The aim of this paper is to assess the short-term impact of transportation improvements on the reduction of socioeconomic disparities between core and peripheral cities. Data used in the analysis was extracted from the 1995 Israel Census. The methodology applied in the study was to estimate discrete choice models in an attempt to identify key variables affecting commuting decisions. Policy simulations are employed to illustrate the effect of diminishing spatial friction on wage convergence between poor southern towns and affluent core cities. The empirical evidence suggests that transportation improvements, especially in the form of introducing new rail links in underserved cities, could significantly contribute to the alleviation of spatial wage disparities between core and peripheral cities.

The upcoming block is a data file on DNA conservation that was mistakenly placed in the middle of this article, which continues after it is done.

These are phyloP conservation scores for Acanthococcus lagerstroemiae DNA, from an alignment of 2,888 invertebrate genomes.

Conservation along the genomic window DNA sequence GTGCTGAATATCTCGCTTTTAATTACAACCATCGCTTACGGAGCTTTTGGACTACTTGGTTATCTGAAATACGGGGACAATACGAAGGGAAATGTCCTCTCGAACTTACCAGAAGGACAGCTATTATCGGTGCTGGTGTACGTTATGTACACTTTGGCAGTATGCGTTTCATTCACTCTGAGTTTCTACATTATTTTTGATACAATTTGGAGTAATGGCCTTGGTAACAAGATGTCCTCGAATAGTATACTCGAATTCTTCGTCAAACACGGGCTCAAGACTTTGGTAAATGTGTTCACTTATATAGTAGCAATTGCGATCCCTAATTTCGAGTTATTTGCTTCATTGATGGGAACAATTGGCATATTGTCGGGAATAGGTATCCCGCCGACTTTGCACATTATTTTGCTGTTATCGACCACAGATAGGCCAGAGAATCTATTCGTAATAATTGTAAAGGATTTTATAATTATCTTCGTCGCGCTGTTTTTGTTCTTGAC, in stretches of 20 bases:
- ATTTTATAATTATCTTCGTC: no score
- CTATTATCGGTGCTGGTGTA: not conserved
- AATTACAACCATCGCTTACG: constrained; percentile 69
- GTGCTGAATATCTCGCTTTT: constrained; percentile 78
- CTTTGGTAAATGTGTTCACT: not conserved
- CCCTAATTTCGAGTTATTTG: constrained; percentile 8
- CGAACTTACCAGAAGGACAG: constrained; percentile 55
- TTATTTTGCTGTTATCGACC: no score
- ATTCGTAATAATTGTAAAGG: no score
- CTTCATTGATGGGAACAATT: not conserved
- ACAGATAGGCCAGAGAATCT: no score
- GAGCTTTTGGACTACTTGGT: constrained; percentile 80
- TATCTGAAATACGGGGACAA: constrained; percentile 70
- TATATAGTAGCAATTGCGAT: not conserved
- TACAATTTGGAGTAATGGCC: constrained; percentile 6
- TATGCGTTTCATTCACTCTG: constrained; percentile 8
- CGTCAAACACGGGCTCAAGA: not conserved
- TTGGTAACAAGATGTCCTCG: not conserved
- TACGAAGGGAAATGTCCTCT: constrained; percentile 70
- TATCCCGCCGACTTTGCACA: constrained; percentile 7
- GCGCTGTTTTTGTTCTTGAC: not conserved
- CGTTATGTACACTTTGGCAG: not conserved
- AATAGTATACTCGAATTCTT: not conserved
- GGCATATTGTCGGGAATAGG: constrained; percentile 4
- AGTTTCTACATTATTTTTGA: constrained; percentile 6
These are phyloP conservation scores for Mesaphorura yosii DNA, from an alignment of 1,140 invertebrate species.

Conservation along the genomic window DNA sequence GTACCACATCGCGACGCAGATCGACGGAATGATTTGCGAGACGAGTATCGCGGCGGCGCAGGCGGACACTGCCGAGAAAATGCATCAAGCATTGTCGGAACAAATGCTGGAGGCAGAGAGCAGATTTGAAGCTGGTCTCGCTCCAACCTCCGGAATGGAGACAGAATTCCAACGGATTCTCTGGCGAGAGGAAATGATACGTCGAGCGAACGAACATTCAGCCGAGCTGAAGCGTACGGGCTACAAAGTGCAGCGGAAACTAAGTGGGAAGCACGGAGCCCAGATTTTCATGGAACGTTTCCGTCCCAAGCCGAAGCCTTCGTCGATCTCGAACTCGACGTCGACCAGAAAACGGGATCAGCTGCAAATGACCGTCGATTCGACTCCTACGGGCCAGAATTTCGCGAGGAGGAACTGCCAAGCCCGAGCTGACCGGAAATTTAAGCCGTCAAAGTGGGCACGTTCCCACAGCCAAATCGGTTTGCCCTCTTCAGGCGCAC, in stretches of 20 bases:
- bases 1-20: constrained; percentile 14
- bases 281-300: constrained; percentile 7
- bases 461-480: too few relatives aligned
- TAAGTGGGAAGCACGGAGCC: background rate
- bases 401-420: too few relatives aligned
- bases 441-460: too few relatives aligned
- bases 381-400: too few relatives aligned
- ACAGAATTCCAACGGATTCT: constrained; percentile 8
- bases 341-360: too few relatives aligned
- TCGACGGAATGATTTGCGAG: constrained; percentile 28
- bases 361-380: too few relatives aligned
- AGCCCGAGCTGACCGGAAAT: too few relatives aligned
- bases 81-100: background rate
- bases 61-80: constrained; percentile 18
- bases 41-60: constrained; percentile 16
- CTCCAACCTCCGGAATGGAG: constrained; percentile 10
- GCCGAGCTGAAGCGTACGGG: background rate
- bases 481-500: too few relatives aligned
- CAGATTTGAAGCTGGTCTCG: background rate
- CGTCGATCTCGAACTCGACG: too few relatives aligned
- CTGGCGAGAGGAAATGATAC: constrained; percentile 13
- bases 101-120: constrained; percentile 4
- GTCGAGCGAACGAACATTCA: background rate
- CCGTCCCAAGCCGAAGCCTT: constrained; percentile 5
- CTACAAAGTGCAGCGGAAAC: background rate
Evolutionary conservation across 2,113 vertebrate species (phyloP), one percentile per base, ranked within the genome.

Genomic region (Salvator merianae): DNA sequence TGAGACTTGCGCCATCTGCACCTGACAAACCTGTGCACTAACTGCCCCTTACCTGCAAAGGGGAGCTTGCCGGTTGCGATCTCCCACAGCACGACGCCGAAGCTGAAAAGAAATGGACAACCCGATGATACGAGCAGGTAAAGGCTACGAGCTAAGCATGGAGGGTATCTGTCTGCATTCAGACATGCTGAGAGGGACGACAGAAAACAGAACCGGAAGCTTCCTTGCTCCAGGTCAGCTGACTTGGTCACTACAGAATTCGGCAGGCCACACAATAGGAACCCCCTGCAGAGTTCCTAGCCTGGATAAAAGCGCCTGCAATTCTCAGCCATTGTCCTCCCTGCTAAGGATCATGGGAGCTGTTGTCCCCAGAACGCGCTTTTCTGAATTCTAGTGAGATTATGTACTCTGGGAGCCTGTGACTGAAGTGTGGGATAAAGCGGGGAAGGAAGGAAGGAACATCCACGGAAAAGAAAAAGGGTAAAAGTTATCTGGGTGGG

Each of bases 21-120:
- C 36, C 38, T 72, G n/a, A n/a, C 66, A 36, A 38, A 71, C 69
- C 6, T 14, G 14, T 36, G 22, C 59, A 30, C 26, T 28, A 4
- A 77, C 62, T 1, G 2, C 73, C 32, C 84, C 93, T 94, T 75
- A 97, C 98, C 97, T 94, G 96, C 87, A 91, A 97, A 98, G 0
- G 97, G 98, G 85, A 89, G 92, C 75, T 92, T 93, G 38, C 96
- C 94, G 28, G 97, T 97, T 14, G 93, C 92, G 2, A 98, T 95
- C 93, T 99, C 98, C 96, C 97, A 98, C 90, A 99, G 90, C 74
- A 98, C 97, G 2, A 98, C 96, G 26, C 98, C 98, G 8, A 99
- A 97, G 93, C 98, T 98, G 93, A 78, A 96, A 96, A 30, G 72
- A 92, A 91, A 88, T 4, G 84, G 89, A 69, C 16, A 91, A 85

Leck, Eran; Bekhor, Shlomo; Gat, Daniel.
Equity Impacts of Transportation Improvements On Core and Peripheral Cities.
Journal of Transport and Land Use.
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